“All the vehicles on the road in the United States produce around 1.5 PgC per year,” says Kevin Archibald, a biological oceanographer at WHOI and lead author of that study. DVM could be understood as offsetting about two-thirds of all U.S. automobile emissions.
This Earth Day, join us for the YouTube premiere of A Window into the Twilight Zone, (26 minutes), a film…Read More
Woods Hole Oceanographic Institution oceanographer Andone Lavery and her team of scientists and engineers have created the ultimate tool for exploring the largest, least known habitat on Earth—the Twilight Zone, a layer of the ocean beyond all but the dimmest sunlight. What they find might change our understanding of deep-ocean life.Read More
Scientists have long known that the ocean plays an essential role in capturing carbon from the atmosphere, but a study from Woods Hole Oceanographic Institution (WHOI) shows that the efficiency of the ocean’s “biological carbon pump” has been drastically underestimated, with implications for future climate assessments. Marine chemist Ken Buesseler and his co-authors call on their fellow oceanographers to adopt a new metric for estimating the depth of the ocean’s sunlit layer, thus its ability to take up carbon.Read More
This hyperiid amphipod is a member of the crustacean family that typically act as parasites to gelatinous neighbors, such as salps. This particular suborder lives exclusively in the marine environment. Paul Caiger, who snapped the picture, saw this particular shrimp-like species during an ocean twilight zone research cruise on R/V Neil Armstrong (2020).Read More
You’re on deck as the stealthy underwater robot Mesobot makes another trip into the ocean twilight zone to test equipment that will help scientists track bits of “environmental DNA” floating in the water.Read More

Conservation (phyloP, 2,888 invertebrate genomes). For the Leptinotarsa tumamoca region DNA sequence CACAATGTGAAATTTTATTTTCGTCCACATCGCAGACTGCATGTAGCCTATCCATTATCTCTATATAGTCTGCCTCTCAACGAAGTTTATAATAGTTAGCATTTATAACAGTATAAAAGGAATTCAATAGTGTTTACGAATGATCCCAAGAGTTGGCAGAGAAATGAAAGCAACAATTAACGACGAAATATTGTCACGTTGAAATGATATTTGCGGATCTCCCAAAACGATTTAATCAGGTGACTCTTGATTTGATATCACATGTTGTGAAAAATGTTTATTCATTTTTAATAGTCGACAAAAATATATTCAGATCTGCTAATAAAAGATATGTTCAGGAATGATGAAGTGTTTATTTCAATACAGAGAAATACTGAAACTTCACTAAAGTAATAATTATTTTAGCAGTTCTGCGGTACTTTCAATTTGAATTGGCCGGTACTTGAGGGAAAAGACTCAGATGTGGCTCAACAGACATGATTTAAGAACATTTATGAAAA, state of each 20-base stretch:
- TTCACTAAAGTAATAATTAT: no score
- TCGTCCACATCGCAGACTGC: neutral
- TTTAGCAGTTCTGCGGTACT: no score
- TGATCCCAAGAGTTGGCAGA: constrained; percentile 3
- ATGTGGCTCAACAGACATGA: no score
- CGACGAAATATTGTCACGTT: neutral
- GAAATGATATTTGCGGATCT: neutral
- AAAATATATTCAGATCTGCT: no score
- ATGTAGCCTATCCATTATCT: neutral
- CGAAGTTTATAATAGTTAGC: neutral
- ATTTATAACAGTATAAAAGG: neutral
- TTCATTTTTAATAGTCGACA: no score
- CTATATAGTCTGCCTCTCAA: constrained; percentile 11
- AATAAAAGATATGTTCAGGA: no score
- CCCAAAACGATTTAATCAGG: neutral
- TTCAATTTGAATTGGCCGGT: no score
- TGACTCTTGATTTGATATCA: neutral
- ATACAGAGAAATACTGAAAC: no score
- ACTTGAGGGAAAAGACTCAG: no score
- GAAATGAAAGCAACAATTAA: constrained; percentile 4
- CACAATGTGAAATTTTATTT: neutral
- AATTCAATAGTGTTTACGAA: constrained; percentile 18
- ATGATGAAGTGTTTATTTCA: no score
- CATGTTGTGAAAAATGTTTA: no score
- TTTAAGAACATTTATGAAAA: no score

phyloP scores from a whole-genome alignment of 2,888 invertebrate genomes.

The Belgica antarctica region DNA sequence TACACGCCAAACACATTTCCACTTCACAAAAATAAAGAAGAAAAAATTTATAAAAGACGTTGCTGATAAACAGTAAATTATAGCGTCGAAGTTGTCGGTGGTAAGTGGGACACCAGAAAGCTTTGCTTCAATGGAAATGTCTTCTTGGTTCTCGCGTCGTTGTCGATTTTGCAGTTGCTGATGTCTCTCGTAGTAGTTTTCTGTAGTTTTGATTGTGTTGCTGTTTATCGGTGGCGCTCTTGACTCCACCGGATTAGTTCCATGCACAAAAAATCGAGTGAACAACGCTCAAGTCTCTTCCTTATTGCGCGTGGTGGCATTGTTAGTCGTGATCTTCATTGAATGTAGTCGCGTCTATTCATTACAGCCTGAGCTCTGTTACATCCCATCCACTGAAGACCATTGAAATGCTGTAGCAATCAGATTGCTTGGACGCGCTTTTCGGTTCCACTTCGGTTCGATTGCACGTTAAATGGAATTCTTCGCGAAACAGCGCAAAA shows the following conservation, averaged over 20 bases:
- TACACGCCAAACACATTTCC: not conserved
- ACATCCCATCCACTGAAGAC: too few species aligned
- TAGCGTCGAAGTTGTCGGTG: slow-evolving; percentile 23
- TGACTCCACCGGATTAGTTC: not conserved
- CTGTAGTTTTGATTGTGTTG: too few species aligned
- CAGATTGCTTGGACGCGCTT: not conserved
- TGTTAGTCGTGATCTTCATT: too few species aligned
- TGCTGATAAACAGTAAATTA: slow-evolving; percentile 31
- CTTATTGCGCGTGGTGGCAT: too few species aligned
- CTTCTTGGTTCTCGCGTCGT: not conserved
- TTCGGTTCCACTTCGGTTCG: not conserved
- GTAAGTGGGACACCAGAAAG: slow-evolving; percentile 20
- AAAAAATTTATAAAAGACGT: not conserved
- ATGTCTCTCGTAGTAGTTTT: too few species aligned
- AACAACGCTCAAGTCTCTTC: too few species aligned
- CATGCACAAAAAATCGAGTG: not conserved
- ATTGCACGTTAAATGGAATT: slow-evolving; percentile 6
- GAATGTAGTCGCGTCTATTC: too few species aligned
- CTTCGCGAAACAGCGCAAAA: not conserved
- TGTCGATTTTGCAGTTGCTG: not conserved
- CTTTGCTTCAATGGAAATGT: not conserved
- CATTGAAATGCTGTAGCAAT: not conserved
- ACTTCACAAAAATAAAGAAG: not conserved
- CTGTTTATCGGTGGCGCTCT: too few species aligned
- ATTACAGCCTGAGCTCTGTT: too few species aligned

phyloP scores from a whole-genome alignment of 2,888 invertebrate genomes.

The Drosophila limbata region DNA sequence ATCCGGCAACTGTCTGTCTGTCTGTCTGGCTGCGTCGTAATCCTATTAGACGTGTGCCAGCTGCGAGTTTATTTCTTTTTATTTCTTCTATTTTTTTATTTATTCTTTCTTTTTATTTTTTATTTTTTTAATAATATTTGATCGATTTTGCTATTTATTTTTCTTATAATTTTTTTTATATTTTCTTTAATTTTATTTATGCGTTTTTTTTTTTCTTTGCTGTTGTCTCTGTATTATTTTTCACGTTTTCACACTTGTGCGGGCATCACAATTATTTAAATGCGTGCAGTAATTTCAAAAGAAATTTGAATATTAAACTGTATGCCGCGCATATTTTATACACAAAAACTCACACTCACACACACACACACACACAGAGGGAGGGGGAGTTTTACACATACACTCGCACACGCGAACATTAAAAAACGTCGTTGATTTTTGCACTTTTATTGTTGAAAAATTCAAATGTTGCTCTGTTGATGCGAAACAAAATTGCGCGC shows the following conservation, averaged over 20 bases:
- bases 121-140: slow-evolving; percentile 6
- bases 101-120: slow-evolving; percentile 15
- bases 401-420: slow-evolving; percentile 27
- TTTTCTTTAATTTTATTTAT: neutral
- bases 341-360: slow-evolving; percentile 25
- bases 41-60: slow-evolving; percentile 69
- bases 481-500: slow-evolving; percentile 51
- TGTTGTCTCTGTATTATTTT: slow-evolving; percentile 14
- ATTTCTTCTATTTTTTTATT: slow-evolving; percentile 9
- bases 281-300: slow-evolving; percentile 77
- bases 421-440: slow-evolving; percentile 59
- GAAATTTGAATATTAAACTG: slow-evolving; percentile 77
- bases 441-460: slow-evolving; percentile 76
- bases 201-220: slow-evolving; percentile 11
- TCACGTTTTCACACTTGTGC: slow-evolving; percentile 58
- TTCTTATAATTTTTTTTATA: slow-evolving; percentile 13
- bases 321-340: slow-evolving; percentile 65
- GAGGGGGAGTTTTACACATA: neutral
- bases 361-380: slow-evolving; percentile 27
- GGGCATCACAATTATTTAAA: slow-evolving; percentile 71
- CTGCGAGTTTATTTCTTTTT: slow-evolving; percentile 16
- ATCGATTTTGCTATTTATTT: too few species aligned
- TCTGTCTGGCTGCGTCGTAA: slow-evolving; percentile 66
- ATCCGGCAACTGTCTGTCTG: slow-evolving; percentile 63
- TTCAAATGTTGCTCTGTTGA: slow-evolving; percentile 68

The mysteries of the ocean twilight zone are waiting to be explored. What was once thought to be desert-like isn’t a desert at all. Where the deep sea creatures lurk there are incredible biomass and biodiversity. The ocean twilight zone is a huge habitat that is very difficult to explore. Woods Hole Oceanographic Institution is poised to change this because we have the engineers that can help us overcome these challenges. Making new discoveries in ocean exploration is more important now than ever.Read More
A new report from researchers at Woods Hole Oceanographic Institution (WHOI) reveals for the first time the unseen—and somewhat surprising—benefits that people receive from the ocean’s twilight zone. Also known as the “mesopelagic,” this is the ocean layer just beyond the sunlit surface.Read More
How does the ocean twilight zone benefit life on Earth? The ocean twilight zone helps regulates our climate. Storing two to six billion tons of carbon annually. That’s up to six times the amount of carbon emitted from autos worldwide. Preventing an increase in temperature between 6-11°F. The ocean twilight zone supports a healthy ocean ecosystem. Containing 10 times more fish than the rest of the ocean. Providing food for many other animals in the ocean. The ocean twilight zone could also play an important role in feeding a growing population. We are working to better understand this realm in order to inform sustainable management decisions.Read More